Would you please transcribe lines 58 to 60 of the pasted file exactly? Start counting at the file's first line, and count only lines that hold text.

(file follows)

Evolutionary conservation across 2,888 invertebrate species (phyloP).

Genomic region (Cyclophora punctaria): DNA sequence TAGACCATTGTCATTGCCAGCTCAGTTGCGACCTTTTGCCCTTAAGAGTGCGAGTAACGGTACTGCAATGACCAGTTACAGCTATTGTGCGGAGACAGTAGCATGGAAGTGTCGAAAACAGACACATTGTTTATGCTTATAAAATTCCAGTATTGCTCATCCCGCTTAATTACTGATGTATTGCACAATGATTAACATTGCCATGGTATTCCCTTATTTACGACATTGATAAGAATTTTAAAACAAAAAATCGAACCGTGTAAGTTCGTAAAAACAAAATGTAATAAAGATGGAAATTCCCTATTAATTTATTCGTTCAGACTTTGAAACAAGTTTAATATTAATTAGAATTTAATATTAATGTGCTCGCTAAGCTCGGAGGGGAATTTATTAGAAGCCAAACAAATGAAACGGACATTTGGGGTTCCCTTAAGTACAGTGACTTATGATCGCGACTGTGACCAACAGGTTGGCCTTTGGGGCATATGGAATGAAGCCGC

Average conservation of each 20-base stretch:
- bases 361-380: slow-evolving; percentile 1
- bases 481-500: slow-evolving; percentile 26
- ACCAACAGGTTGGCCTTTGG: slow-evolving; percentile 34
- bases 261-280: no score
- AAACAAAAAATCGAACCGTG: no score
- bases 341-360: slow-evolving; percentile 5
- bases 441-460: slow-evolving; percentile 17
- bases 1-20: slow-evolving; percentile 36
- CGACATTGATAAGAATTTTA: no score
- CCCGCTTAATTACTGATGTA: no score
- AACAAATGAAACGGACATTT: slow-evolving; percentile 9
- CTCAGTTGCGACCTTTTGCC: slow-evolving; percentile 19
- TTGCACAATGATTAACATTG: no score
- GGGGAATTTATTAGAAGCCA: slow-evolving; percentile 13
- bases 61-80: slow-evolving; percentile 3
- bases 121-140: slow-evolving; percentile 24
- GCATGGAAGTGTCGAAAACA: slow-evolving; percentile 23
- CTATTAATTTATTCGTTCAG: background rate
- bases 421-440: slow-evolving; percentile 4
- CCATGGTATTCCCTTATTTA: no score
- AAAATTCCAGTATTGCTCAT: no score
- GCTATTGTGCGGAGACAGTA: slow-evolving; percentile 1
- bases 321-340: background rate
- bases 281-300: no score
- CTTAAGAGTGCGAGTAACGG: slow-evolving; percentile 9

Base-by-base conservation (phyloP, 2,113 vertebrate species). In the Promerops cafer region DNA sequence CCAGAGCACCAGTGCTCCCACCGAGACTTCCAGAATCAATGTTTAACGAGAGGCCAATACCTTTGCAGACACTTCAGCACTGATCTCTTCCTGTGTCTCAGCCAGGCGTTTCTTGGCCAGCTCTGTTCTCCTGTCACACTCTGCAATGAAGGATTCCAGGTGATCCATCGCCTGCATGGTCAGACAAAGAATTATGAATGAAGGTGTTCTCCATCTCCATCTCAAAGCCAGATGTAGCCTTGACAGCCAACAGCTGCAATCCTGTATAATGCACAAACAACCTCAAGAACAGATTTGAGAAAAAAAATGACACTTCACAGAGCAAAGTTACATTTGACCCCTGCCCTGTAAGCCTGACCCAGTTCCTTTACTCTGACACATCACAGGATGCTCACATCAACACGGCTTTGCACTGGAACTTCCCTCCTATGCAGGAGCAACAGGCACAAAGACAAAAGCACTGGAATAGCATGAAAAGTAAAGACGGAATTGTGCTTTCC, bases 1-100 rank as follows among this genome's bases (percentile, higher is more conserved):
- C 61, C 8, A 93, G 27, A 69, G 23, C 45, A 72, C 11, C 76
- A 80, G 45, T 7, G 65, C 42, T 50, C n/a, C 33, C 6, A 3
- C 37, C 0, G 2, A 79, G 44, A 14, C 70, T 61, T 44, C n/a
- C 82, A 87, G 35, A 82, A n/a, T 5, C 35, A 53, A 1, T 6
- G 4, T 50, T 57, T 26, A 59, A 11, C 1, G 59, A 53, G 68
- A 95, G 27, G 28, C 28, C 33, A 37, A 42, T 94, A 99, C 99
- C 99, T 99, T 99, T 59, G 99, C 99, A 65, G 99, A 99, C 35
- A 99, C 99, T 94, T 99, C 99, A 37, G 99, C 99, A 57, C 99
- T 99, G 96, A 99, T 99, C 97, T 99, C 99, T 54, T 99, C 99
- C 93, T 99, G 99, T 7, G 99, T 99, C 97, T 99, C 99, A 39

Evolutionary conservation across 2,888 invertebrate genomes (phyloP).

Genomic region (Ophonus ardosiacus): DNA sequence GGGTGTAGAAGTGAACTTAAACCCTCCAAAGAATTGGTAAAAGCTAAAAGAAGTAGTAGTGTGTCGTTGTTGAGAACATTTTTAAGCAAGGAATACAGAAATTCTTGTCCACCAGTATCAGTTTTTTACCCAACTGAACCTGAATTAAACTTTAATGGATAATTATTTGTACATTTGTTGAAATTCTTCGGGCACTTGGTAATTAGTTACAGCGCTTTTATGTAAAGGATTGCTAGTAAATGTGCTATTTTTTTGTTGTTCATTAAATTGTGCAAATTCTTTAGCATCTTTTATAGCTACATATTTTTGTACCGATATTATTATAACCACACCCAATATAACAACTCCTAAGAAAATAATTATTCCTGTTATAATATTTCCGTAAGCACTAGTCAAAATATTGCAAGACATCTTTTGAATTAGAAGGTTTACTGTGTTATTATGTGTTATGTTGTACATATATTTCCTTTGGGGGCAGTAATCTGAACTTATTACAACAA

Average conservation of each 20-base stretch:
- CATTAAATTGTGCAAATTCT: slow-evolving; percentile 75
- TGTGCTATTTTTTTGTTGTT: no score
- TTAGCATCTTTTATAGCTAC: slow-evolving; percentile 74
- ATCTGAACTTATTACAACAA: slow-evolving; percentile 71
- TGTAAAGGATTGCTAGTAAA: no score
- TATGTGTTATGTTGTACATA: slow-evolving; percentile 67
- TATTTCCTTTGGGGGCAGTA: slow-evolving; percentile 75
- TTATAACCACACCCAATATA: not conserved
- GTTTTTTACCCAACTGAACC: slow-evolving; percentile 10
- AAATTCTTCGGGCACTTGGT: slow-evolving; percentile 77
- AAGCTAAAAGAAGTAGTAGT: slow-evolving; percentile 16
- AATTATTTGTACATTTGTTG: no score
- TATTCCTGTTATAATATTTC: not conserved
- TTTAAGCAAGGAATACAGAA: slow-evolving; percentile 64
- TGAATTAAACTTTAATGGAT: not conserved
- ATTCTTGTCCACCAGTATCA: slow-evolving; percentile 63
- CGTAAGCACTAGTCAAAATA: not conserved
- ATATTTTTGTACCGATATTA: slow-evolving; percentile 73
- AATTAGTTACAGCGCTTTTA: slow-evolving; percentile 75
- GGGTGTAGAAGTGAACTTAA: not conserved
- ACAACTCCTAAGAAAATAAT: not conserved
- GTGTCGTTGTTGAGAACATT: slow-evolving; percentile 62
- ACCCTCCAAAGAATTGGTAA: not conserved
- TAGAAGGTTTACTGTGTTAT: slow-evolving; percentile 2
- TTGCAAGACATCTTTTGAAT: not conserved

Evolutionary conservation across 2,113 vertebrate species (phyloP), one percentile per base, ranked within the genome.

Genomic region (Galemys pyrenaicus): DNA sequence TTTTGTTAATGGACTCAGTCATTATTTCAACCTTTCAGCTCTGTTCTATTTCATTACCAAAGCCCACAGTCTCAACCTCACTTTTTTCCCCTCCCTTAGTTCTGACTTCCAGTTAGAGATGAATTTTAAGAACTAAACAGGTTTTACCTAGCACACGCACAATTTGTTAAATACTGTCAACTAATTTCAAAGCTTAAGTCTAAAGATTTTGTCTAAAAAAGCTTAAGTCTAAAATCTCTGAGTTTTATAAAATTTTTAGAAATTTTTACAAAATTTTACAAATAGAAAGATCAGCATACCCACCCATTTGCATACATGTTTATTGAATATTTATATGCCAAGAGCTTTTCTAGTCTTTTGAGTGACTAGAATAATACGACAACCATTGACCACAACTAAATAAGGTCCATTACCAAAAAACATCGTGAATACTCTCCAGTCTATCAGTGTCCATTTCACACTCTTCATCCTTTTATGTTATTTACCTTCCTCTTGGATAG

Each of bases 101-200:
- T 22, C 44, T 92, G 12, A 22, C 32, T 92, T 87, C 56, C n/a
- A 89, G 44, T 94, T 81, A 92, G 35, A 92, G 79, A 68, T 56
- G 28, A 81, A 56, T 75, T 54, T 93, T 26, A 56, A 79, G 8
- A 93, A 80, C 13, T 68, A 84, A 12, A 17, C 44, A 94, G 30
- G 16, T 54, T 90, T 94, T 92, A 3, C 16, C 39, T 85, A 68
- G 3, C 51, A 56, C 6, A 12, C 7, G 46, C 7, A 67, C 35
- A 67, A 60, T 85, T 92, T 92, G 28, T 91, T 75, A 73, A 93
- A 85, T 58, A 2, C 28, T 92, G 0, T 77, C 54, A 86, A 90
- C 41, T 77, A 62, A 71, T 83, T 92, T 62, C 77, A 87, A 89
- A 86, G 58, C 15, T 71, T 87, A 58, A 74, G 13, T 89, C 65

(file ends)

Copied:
- ATTCTTGTCCACCAGTATCA: slow-evolving; percentile 63
- CGTAAGCACTAGTCAAAATA: not conserved
- ATATTTTTGTACCGATATTA: slow-evolving; percentile 73